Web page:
The National Theatre, in partnership with Bloomberg Philanthropies, has today launched National Theatre at Home, a brand-new streaming platform making their much-loved productions available online to watch anytime, anywhere worldwide.
Launching today with productions including the first ever National Theatre Live, Phèdre with Helen Mirren, Othello with Adrian Lester and the Young Vic’s Yerma with Billie Piper, new titles from the NT’s unrivalled catalogue of filmed theatre will be added to the platform every month.
In addition to productions previously broadcast to cinemas by National Theatre Live, a selection of plays filmed for the NT’s Archive will be released online for the first time through National Theatre at Home, including Lucy Kirkwood’s Mosquitoes with Olivia Colman and Inua Ellams’ new version of Chekhov’s Three Sisters (a co-production with Fuel). Continue reading “News: NT launches new streaming service National Theatre at Home”
The National Theatre has today announced further productions that will be streamed live on YouTube every Thursday at 7PM BST via the National Theatre’s YouTube channel as part of National Theatre at Home; the new initiative to bring content to the public in their homes during the Coronavirus outbreak. The titles announced today include productions from partner theatres which were previously broadcast to cinemas by National Theatre Live. Continue reading “News: National Theatre at Home Phase 3”
Just a couple of weeks left to catch The Ferryman at the Gielgud Theatre, and it remains entirely worth it
“That is what it takes. Thatis the cost of freedom. The price is unimaginable. And here is a man who knows that. And is willing to pay it.”
Time is so, so relative in theatres isn’t it – the mere thought of a running time that exceeds three hours can send chills running down the spine. But sometimes it is a 70 minute show that can feel like a cruel eternity and in the arms of a brilliant play, you barely even notice the hours passing by, even with Edwardian-levels of leg-room available to you.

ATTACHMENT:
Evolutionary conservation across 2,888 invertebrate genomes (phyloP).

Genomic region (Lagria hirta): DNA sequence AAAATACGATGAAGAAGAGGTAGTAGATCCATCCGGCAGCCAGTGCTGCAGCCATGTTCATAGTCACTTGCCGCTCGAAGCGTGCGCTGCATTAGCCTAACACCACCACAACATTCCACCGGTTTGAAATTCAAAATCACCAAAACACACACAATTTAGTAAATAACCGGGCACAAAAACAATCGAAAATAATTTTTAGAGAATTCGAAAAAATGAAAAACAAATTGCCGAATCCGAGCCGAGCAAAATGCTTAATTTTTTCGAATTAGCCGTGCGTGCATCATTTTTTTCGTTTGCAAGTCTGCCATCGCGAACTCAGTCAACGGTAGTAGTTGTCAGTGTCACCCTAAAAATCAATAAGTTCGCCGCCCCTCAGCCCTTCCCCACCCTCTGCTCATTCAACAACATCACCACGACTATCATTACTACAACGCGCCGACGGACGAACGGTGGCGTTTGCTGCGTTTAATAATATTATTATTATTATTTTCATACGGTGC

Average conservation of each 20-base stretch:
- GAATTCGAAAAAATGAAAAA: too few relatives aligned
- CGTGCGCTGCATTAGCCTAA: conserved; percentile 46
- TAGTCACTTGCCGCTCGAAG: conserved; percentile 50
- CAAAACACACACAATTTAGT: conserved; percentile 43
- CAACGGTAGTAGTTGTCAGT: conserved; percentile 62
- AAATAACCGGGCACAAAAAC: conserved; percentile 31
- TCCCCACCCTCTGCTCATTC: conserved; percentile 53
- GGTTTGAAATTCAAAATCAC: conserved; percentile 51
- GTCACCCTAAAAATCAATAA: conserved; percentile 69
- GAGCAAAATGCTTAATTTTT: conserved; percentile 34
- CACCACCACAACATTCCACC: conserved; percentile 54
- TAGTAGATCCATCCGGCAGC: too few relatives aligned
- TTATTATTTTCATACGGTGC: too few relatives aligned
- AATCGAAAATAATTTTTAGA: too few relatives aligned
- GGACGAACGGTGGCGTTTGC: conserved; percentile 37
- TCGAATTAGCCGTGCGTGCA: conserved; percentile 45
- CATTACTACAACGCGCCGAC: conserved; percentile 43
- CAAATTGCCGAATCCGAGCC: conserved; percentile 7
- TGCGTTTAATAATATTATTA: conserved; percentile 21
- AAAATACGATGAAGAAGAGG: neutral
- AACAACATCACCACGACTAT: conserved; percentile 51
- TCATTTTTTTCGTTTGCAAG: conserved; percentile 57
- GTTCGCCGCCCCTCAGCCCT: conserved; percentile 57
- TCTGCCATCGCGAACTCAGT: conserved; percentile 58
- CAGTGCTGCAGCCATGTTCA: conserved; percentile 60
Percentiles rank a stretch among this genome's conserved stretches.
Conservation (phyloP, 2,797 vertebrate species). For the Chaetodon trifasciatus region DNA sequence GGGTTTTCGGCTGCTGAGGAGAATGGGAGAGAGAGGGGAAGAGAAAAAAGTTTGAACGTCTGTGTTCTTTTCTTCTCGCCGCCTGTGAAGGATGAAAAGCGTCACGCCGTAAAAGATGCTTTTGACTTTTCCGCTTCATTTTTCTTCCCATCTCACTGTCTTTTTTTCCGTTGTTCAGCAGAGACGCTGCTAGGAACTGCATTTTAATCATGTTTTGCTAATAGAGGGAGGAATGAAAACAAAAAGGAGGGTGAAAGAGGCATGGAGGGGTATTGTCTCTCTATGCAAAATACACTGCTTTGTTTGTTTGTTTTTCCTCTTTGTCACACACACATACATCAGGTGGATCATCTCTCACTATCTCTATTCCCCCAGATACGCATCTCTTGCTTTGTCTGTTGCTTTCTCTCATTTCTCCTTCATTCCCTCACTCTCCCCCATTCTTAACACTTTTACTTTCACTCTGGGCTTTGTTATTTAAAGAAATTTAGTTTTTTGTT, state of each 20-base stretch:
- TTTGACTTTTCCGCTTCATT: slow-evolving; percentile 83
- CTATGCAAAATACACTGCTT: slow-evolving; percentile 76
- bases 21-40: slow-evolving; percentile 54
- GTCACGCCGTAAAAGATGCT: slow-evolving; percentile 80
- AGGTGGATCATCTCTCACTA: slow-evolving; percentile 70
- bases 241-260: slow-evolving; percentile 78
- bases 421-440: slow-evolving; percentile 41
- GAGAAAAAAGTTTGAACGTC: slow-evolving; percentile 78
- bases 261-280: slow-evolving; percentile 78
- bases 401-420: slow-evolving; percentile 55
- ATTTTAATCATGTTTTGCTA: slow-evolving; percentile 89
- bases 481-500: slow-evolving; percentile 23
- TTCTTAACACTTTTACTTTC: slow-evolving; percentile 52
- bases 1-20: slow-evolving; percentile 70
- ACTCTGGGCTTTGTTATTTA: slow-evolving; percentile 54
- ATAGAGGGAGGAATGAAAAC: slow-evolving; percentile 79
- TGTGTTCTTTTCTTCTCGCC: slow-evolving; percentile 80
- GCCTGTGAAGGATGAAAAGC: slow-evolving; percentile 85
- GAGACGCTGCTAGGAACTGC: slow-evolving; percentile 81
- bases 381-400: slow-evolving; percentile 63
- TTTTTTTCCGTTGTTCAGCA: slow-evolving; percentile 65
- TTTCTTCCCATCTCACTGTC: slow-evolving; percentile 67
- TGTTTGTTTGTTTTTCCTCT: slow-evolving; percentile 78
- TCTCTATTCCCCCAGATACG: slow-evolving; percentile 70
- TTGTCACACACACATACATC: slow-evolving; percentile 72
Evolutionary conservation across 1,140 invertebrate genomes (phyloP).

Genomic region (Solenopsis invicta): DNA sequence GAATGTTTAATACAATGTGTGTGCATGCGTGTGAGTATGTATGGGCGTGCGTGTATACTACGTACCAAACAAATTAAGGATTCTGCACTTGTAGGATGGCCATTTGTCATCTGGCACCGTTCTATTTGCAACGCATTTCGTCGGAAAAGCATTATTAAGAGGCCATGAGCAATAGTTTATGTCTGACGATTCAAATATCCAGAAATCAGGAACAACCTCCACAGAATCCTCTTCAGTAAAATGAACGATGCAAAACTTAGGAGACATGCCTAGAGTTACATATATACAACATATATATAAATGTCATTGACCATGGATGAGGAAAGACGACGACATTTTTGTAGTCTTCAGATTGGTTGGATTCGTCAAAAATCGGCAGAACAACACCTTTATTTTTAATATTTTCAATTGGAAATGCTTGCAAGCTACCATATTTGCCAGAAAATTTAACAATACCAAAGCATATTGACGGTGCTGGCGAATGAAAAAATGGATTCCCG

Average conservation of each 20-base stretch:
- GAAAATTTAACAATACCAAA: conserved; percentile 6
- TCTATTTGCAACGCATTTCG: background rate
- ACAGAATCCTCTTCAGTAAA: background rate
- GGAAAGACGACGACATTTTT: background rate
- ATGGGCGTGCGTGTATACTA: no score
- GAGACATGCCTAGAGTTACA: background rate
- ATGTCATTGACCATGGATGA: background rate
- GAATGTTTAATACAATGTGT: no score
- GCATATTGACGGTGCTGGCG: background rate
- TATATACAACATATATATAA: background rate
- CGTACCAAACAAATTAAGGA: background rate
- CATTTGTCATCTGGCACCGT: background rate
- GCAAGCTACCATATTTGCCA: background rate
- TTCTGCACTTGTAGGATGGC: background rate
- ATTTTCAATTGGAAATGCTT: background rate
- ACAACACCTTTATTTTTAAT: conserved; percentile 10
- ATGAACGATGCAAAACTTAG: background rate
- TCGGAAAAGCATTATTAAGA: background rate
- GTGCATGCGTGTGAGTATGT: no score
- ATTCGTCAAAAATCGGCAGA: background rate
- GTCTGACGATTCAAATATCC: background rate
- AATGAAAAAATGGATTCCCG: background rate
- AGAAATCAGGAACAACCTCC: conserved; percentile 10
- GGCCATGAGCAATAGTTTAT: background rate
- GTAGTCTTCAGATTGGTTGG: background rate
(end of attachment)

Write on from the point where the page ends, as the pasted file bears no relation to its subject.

With just a couple of weeks left to catch The Ferryman in the West End and the chance to see Rosalie Craig in a non-musical role for once, the offer to return to the Gielgud was one I couldn’t refuse. And though it is the third time I’ve seen the show, it remains a phenomenal piece of theatre in which Jez Butterworth manages that not-inconsiderable feat of making time fly. Continue reading “Re-review: The Ferryman, Gielgud”
“Most dangerously you have with him prevailed”
This is truly a Coriolanus for our times. Josie Rourke’s intimate chamber production for her Donmar Warehouse made ripples by casting Tom Hiddleston in the title role, a rare return to the stage for an actor now catapulted into Hollywood’s hotlist, but in so many other ways, it is an intelligent reading of the text that subtly recasts Shakespeare’s tragedy into something if not exactly relatable, then certainly recognisable.
Roman general Coriolanus is viciously successful on the battlefield but when he is urged to move into a political career, he faces a whole new set of challenges. Enormous pressure from his domineering mother that has stunted his lifelong emotional growth, a disdain for the very same ‘great unwashed’ whose votes he needs, and an establishment gunning for him from the word go. Rourke ensures huge clarity in her adaptation of this most brutal of tragedies which proves most compelling. Continue reading “Review: Coriolanus, Donmar Warehouse”